Friedman is saying what everyone knows but no one (of his stature) has had the nerve to say. The opposition to an Iran deal in Congress represents "tak[ing] Israel's side against" the American president's, but it's also about campaign contributions.
Parliament set up the Marshall Scholarships in 1953, with the express aim of extending the close ties between Britain and the United States that had developed during the Second World War. Marshall's "close accord" is, if anything, even more essential now.
It's clear that the political, environmental, and health implications of food insecurity are stark. What's not yet clear is whether we have the leadership framework at a global level to confront the complex challenge of sustainably and equitably feeding a growing world population.
Fresh Dialogues attended the New York Times Global Forum last week, where Tom Friedman assembled some of his favorite columnists, colleagues and CEOs to share their wit and wisdom about the brave new world of hyperconnectivity.
For defense contractors, the government officials who write them mega checks, and the hawks in the media who cheer them on, the name of the game is threat inflation. And no one has been better at it than the folks at Booz Allen Hamilton.
Even before liftoff, the fight against global warming has become grounded in America. Whenever a potential breakthrough appears on the horizon, either the left or the right throws a challenge to stall the solution.
I'm absolutely convinced we're all pro-life, every last one of us -- who could possibly argue against life? How we're all not pro-choice, too, however, is the maddening question that will get so many of us to the voting booth next week.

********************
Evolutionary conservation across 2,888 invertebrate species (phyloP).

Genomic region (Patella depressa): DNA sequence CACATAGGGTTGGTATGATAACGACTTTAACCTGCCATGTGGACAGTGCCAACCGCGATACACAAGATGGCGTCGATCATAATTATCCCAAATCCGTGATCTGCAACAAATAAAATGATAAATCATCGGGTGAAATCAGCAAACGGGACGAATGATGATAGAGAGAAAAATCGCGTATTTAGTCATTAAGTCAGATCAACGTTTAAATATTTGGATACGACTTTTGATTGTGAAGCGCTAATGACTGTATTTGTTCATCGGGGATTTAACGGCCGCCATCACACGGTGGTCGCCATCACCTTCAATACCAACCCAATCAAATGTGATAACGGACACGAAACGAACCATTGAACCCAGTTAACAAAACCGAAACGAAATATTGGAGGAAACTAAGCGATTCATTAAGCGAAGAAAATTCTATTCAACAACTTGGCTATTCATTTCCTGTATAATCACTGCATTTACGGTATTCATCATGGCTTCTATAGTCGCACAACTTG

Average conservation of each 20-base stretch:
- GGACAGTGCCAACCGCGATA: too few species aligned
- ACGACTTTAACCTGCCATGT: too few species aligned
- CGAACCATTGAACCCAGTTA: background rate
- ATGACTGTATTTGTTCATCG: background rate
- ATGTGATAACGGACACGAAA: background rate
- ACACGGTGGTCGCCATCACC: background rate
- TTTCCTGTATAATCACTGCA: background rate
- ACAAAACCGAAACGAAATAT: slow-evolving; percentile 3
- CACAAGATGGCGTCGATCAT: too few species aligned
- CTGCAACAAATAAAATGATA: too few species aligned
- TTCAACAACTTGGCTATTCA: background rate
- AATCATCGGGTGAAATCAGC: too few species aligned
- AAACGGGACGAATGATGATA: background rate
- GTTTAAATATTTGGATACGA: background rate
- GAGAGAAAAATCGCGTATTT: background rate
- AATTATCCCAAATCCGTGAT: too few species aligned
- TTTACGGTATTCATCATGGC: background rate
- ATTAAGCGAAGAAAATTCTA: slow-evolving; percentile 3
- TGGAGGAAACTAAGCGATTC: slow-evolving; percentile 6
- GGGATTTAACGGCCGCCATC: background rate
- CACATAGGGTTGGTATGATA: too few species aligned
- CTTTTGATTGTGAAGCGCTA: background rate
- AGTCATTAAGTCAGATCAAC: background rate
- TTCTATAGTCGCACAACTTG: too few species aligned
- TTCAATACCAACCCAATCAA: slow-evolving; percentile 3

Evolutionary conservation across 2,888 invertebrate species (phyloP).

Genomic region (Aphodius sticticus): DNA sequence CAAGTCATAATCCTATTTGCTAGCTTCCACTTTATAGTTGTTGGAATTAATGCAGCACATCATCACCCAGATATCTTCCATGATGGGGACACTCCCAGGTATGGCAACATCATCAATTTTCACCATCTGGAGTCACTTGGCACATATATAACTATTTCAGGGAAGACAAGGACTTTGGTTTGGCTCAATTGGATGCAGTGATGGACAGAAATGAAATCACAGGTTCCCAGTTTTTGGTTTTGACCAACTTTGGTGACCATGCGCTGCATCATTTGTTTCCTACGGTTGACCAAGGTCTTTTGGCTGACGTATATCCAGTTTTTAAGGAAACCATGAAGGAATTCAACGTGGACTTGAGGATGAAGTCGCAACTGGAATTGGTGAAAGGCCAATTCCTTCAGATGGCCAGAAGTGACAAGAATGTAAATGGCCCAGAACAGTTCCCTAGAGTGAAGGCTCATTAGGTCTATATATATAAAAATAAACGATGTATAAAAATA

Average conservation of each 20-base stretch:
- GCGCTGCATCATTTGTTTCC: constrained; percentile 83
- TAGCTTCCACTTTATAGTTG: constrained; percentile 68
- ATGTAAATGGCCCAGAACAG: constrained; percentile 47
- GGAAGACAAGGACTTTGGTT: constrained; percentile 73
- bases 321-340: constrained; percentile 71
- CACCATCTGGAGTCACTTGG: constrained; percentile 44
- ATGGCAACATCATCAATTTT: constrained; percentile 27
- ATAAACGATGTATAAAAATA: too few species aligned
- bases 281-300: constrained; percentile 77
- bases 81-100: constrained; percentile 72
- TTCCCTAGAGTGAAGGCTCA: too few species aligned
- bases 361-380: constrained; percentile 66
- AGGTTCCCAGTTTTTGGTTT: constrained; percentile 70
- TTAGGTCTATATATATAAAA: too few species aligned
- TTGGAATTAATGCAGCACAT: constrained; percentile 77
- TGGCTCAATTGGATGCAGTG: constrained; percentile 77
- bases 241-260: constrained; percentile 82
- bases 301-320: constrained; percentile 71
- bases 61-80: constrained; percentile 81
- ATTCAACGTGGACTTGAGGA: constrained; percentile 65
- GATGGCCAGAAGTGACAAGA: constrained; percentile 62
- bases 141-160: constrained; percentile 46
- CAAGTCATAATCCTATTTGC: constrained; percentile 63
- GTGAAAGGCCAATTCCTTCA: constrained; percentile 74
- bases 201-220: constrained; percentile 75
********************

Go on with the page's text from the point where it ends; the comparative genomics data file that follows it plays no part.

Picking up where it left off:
Let me urge Tom Friedman to run for President. He's an extremely sensible man with plenty of common sense and the right instincts on economic and foreign policy. He'd give the President and Governor a run for their money.
The price we are all paying at the pump or for heating oil was too mundane to be touched upon by Dr. Chu. A bit like leaving the aerie of the ivy covered halls of academe and getting your hands dirty on an oil rig.
Tom Friedman's column today calls for re-thinking American capitalism by striking a series of "grand bargains," and as usual his analysis of what stands in the way of such grand bargains bears no relationship to the realities of American politics.
We can expect our leaders to innovate, to try new approaches and to learn from failure. We can support those that creatively consider how to bring in the people and the resources needed to solve local problems.
Buckle up, America. This revolution will be improvised. And, it's all coming to the forefront of our national consciousness soon, thanks at least in part to That Used to Be Us, a very important and timely book.
London's fires are cooling into ashes, and with any luck they won't be rekindled. But even though the British economy is still a tinderbox, nothing that's happened has dampened some people's enthusiasm for doing the same thing over here.